Saturday, April 28, 2012

Do Gangster go to Akshardham?

A fellow bal sabha-ologist came up with this idea while pondering how to present the prasang of Joban Pagi to a group of Bal 2 balaks. His idea was to look at the prasang from a different point of view.

Attached is a different way that I will talk about Joban Pagi in the upcoming sabha. I did some research on gangsters in America and put together this presentation. Key is for kids to see that people can change, even flawed people, (like our flaws), and if we try and have the proper conviction, we too can change and go to Akshardham. Joban Pagi represents a way that a gangster could end up in Akshardham.

This is a powerful tool. Changing the point of view from which a prasang is told gives us a fresh perspective on that prasang, and even though we know the prasang by heart, and know what the take away point is, this change of perspective can really drive home the simple point.  We brainstormed some other points of view on this same prasang each can give some credence to slightly different simple statements. 

  • Joban Pagi from point of view of a relative of a person that Joban Pagi murdered - can hit on forgiveness and the fact that in Akshardham we are all atmaroop, so that our bodies and their relation would be meaningless. Accomplishing that mindset on earth can only happen with the grace of the Guru.
  • Joban Pagi from point of view of someone Joban Pagi killed. They may not have wound up in Akshardham, this could illustrate purva karma, maya, and reincarnation.
  • Joban Pagi from the viewpoint of Maharaj. He knew all about him, his past, his future - therefore everything Maharaj did was for Joban's own good and to serve as an example to others.
  • Joban Pagi from Joban Pagi's viewpoint. This is the version we usually get. Emphasizing transformation of character. 
It would be a very interesting sabha indeed (could we say a very Sticky Sabha) that told this same tried and true prasang from each of these angles to drive home a simple point. Let us know if you try that and how it went.

Saturday, April 21, 2012

Presenter Pointers #5: Assist (not Assault) II

Every Sunday (or Saturday), Sabhaologists are on the field monitoring, observng, and analyzing presentations. This series brings to light their observations and points of improvement in a bite-sized blog post.

Last time, we looked at how to present prachar, from pounding it into our audience mercilessly to using it as a beacon to bolster our audience, and last week's presentation in kishore/kishori sabha on katha provided us with another opportunity to revisit this lesson.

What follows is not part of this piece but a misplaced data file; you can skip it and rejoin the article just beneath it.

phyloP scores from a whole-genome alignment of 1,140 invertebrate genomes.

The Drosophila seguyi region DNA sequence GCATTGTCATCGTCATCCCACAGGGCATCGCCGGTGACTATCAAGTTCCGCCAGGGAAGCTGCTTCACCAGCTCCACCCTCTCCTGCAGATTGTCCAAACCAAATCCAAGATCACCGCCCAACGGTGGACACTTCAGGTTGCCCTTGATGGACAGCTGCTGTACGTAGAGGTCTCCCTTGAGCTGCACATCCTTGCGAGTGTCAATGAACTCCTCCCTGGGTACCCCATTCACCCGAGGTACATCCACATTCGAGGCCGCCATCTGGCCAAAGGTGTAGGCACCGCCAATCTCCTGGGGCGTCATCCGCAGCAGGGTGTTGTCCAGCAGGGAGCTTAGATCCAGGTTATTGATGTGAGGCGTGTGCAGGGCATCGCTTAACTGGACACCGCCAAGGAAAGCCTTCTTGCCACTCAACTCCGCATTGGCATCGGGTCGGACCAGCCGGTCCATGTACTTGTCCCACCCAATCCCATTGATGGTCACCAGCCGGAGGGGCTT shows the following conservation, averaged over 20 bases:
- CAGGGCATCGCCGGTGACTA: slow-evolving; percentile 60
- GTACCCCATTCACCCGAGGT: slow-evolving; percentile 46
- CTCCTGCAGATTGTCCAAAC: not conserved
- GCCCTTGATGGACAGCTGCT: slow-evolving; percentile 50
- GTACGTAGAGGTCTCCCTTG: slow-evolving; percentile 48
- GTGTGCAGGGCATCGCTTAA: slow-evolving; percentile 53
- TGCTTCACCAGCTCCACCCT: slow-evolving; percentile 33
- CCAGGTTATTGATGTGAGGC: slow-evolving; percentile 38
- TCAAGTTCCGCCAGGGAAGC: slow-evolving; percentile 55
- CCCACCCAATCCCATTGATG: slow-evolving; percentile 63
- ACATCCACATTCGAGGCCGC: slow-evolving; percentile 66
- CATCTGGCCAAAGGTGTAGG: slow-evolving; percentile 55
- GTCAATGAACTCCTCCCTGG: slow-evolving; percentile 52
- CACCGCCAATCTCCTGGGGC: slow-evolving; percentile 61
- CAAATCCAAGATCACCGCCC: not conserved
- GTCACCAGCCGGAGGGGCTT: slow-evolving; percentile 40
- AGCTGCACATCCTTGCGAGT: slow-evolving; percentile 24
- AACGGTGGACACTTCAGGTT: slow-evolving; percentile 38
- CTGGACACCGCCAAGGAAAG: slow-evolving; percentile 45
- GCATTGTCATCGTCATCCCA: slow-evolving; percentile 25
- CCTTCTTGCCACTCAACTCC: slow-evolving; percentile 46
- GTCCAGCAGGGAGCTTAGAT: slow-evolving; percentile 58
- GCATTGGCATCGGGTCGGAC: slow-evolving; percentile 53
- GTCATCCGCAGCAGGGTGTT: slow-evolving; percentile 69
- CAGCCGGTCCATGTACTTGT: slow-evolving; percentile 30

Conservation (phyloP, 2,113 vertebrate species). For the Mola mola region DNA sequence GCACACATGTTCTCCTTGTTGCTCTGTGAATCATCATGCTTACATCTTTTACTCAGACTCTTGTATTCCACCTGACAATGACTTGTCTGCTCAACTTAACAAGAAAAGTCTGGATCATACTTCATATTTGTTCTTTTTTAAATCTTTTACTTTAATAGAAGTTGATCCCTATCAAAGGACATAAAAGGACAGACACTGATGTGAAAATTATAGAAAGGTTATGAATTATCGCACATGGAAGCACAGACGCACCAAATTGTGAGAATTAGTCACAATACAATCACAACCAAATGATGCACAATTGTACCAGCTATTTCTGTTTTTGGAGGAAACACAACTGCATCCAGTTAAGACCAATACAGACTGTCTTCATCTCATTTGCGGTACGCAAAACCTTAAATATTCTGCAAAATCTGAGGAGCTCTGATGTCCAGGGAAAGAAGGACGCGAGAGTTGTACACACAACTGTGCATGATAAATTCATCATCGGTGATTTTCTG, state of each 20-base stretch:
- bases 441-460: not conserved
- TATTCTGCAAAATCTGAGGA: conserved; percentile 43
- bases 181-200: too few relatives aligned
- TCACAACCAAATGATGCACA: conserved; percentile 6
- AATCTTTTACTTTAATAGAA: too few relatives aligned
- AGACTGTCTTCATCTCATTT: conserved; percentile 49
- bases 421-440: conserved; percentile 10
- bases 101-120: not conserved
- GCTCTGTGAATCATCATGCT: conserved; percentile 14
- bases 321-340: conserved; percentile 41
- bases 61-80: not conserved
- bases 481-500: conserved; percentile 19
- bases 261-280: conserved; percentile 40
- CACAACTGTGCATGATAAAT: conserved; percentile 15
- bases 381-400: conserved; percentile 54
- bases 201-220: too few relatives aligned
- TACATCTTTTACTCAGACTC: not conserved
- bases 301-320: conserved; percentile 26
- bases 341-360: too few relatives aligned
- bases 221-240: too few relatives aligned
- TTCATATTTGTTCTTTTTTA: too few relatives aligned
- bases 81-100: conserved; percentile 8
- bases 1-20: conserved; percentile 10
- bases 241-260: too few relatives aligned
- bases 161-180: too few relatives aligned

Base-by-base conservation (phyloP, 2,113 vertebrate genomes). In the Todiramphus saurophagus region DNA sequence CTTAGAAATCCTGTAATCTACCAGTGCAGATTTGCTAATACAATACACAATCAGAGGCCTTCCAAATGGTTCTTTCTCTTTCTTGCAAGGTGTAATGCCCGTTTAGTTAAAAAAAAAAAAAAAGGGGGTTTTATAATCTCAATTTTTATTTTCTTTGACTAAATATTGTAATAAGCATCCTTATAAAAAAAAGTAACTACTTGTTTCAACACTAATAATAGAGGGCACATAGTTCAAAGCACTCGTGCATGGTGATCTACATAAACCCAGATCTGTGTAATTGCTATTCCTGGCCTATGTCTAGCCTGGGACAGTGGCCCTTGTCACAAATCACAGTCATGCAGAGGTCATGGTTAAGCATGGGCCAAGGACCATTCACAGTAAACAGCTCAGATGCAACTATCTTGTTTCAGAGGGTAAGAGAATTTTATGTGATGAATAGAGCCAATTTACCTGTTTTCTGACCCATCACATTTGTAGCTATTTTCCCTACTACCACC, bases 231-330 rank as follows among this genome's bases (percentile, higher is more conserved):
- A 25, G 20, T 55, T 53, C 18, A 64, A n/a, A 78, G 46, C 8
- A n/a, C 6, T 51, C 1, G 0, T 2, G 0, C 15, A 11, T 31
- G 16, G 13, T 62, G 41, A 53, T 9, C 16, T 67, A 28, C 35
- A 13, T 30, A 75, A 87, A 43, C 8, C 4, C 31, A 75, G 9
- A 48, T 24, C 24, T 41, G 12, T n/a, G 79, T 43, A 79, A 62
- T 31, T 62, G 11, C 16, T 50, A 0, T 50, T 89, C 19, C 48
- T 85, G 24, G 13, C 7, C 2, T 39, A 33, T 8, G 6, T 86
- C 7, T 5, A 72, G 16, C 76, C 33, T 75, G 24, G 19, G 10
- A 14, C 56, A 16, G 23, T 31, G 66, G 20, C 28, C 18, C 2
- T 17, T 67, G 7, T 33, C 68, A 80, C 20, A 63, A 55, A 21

In one sabha, the presenter remarked why we don't listen to katha: laziness, lack of understanding Gujarati, lack of time, etc. Such negativity serves nobody, but in review, we learned that this presenter was merely following the syllabus's speaking points.

Every audience in every mandal is different and has different levels of understanding present. Katha might be an addiction to some, a distraction to others, and a waste of time to the rest, so we have to tailor our message to hit home with these segments. Perhaps pointing out flaws may work to move those already seeking to improve themselves, but we know that many of our audience members have yet to reach that stage.

Next time we have a syllabus in our hands, lets take a step back and think of our audience before mindlessly regurgitating the syllabus. It's also not enough to reword the syllabus and present it. The Vachanamrut is replete with examples where Shriji Maharaj details one concept to a sabha filled with just sadhus very differently to one mixed with householders.

A little thinking can thus move mountains.

Sunday, April 15, 2012

That's So Cliché

Detach from the world. Eliminate worldly desires. No [insert niyams here]...

Week in and week out, we grow accustomed to hearing statements like these. It's not that their message is valid, it's just that they are heavy doses for our heroes. They don't invigorate the audience at-large and fall under the category of cliché, phrases that we think carry appeal but rather fall flat on their feet to carry change forward.

The folks over at show us just how blind-sided we can be passing them off as cool. Of course, it's difficult to know if we abuse this habit, so record yourself next time to find out. Even if you do, it's not the end of the world.

Saturday, April 7, 2012

A Samaiyo Recipe

This past Sunday marked Swaminarayan Jayanti, the first of five days where we defy our body with a waterless fast.

Sitting in on some post-samaiyo feedback really got us thinking - at least on something other than food.

What makes a great samaiyo?

Many point to dances, dramas, and kirtans.

Dramas engage us with comedy and suspense.
Dances enamor us with vivid costumes and fast music.
Kirtans involve us with melody and lyric.

Few point to the speeches; they only have words.

Conclusion: Great samaiyos have more singing, acting, and dancing.

And that's where our formula falls apart, for what empowers a program is a message. Shriji Maharaj's purpose behind encouraging samaiyos stemmed from their ability to inspire countless individuals to a life for the better only because they walked away with that message.

Dances, dramas, and kirtans may entertain us, so let's enhance their effect by combining them with a central message. If the elements of a program cannot connect back to a core theme, what we have is a lifeless list on a cue sheet.

Just as a speeches without SUS will inevitably lose the audience, let's craft a program with a punch the next time it's samaiyo season.